In a Bloomberg Interview, former Fed chairman Alan Greenspan says “fairly soon” we could see a shift away from excessively low interest rates.
- We could see a shift away from excessively low interest rates “fairly soon”.
- “I think up in the area of 3 to 4, or 5 percent, eventually. That’s what rates have been historically, not only for hundreds of years, but thousands of years.”
- “We’re moving into the very early stages of inflation acceleration. That could be the trigger. There is only one long-term direction in interest rates and that is up.”
- “It’s a problem, as in going from where we are now to 4 or 5 percent. There’s a whole structure of adjustments which have taken place, basically since 2008, which have to be unwound, and that’s not going to be done without a problem.”
- If you listen to the debates and the primaries, nobody is addressing the fundamental issues that need to be addressed. Entitlements are rising and choking off gross domestic savings, and ultimately gross, domestic investment. And it’s the major cause of the reason why output per hour and productivity were so flat, not only in the United States, but throughout the developed world.”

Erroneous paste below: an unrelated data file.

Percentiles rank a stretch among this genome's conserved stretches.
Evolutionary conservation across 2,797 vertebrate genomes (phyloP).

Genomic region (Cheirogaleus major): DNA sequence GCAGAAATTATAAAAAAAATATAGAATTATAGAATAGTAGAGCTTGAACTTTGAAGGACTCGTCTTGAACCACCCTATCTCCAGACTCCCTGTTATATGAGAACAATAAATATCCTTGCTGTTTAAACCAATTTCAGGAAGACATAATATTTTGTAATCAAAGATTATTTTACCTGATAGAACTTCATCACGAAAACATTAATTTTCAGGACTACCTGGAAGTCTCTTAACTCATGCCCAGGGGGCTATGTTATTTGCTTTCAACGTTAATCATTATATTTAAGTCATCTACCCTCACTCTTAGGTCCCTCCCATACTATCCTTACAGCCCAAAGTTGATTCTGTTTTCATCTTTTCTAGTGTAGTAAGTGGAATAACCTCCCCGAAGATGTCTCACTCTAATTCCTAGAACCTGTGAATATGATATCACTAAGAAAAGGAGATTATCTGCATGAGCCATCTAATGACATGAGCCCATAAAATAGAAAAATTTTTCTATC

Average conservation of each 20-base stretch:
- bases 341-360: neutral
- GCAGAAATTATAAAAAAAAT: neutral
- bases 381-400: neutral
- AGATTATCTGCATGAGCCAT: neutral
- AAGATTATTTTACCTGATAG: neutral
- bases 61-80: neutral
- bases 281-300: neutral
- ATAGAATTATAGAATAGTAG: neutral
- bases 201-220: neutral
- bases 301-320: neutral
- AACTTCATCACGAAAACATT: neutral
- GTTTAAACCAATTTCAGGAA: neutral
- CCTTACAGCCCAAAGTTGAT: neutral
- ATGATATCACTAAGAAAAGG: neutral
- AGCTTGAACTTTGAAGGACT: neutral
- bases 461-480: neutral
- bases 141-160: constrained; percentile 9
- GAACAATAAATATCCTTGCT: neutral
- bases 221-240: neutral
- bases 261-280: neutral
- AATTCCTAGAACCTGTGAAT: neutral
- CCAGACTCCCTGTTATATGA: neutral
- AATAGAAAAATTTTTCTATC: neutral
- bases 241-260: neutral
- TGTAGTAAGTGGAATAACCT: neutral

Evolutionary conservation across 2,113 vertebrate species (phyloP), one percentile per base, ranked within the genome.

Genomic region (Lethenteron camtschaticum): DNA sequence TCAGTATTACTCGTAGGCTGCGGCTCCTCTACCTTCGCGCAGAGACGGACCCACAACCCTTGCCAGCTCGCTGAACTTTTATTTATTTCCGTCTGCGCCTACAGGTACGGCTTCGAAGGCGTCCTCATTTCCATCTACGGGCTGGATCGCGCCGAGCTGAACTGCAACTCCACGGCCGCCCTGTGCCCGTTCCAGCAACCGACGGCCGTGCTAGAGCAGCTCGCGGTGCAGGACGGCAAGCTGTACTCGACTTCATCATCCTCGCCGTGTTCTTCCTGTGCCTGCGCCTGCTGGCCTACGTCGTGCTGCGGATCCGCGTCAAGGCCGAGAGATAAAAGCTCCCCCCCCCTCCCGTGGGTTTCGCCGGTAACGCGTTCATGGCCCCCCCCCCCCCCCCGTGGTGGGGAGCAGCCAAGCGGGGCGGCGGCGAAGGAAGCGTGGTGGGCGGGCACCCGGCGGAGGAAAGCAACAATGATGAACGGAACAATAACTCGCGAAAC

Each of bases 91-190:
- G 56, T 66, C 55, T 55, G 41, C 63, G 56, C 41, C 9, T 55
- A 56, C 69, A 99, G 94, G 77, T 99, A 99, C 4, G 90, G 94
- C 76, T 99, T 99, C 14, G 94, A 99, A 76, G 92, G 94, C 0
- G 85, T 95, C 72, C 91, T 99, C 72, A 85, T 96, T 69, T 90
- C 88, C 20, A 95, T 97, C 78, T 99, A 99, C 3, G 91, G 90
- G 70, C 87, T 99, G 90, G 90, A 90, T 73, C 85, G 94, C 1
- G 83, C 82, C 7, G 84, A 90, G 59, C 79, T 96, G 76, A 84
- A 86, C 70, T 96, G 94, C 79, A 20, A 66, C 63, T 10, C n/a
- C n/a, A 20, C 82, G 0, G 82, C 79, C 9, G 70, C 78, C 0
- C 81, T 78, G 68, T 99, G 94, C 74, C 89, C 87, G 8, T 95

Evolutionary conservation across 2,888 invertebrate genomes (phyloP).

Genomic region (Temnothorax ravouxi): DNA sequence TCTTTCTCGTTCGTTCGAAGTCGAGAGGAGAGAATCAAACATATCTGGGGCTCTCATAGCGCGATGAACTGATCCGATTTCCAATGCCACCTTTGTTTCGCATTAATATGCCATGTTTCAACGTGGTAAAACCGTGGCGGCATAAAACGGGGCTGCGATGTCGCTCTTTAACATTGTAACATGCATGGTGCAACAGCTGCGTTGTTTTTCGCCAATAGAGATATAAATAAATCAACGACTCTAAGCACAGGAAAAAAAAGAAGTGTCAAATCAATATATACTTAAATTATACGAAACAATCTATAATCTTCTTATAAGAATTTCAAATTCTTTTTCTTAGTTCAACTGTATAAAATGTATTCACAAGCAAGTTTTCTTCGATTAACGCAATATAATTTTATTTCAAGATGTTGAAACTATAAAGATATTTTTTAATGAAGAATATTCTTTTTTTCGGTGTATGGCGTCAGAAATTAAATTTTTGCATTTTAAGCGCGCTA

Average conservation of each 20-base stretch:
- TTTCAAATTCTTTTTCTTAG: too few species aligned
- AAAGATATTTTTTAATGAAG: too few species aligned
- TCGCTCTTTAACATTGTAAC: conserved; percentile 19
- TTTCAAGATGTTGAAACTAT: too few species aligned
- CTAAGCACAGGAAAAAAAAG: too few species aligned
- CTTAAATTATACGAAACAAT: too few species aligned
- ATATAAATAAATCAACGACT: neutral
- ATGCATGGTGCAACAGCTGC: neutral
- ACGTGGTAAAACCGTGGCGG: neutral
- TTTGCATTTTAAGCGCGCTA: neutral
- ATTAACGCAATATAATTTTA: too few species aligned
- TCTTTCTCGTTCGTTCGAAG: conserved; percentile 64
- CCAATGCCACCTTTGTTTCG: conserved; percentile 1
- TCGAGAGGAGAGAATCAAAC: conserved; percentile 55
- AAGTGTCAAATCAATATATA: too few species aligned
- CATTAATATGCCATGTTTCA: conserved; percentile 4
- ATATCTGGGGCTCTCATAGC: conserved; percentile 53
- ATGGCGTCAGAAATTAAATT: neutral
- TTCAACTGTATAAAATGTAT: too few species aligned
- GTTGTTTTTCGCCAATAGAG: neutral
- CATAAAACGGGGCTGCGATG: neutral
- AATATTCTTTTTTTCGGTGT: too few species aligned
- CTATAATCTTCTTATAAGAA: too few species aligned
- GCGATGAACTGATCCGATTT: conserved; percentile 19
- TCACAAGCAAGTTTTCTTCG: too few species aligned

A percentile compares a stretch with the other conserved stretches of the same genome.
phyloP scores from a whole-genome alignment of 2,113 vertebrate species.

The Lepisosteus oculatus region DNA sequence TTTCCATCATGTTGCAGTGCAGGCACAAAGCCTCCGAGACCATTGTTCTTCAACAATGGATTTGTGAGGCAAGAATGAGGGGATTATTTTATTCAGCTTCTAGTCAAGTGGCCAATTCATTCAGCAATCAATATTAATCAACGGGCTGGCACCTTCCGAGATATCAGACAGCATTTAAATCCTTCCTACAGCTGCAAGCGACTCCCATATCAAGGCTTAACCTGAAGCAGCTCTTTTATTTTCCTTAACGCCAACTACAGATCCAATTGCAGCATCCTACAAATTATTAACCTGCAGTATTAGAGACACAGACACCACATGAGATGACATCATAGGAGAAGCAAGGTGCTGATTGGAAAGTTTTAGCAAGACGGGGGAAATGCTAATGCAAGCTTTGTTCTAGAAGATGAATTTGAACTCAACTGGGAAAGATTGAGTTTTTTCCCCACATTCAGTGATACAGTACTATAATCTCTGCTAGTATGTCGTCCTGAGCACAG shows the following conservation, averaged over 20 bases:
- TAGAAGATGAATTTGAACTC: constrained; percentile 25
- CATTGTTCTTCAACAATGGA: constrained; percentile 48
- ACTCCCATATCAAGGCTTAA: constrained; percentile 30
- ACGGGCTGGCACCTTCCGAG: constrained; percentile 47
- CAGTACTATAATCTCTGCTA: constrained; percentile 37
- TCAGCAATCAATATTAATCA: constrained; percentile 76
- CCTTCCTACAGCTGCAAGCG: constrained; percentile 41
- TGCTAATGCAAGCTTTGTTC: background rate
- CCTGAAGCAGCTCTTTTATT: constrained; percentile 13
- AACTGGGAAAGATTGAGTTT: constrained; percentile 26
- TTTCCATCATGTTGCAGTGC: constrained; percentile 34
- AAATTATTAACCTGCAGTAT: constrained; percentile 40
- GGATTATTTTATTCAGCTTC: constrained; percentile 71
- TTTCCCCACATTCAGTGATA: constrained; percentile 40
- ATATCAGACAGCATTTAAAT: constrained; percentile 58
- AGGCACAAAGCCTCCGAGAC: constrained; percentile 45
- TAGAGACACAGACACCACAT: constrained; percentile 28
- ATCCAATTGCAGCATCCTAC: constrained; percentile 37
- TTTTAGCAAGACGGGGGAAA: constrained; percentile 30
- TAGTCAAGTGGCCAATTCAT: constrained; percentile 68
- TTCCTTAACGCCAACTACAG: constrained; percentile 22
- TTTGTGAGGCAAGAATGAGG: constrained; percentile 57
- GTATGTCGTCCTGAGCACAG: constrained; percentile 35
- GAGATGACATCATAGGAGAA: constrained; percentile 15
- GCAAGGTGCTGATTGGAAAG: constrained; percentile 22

Click on the above link for an excellent video.
No Savings Glut
Points five above is key. It’s really about socialism and free handouts.
In contrast to the widely-held “saving glut” thesis of Ben Bernanke, Larry Summers, and others, Greenspan, for all his faults, understands savings are both necessary and have been crowded out.
Math for Greenspan
I rather doubt we get to 5% rates or even 2% rates “fairly soon”. At an interest rate of 4%, interest on the national debt will soar as noted by Q&A: Everything You Need to Know About the National Debt.
The Congressional Budget Office projects the interest rate on ten-year Treasury bonds will climb from slightly over 2 percent today to over 4 percent by 2019. As a result, interest payments will more than triple from $250 billion in 2016 to more than $800 billion in 2026. By 2030, interest will represent over 14 percent of the federal budget and continue to climb. This represents money that cannot be spent on other government priorities such as education, national defense, research or infrastructure.
Interest Rate and Growth Projections
We are already crowding out savings at a mere 0.50% interest rate. That problem will more than triple by 2026 according to the CBO. Unfortunately, that is an extremely optimistic projection.
It’s equally save to presume GDP will grow much slower than projected over the next 10 years.
Lacy Hunt at Hoisington Investment Management also understands the effect of debt on the economy and interest rates. For discussion, please see Negative Multiplier of Government Debt.
I suspect we may be in a bit of an inflation scare. For details, please see Is the Rise in Price Inflation Transitory?
Mike “Mish” Shedlock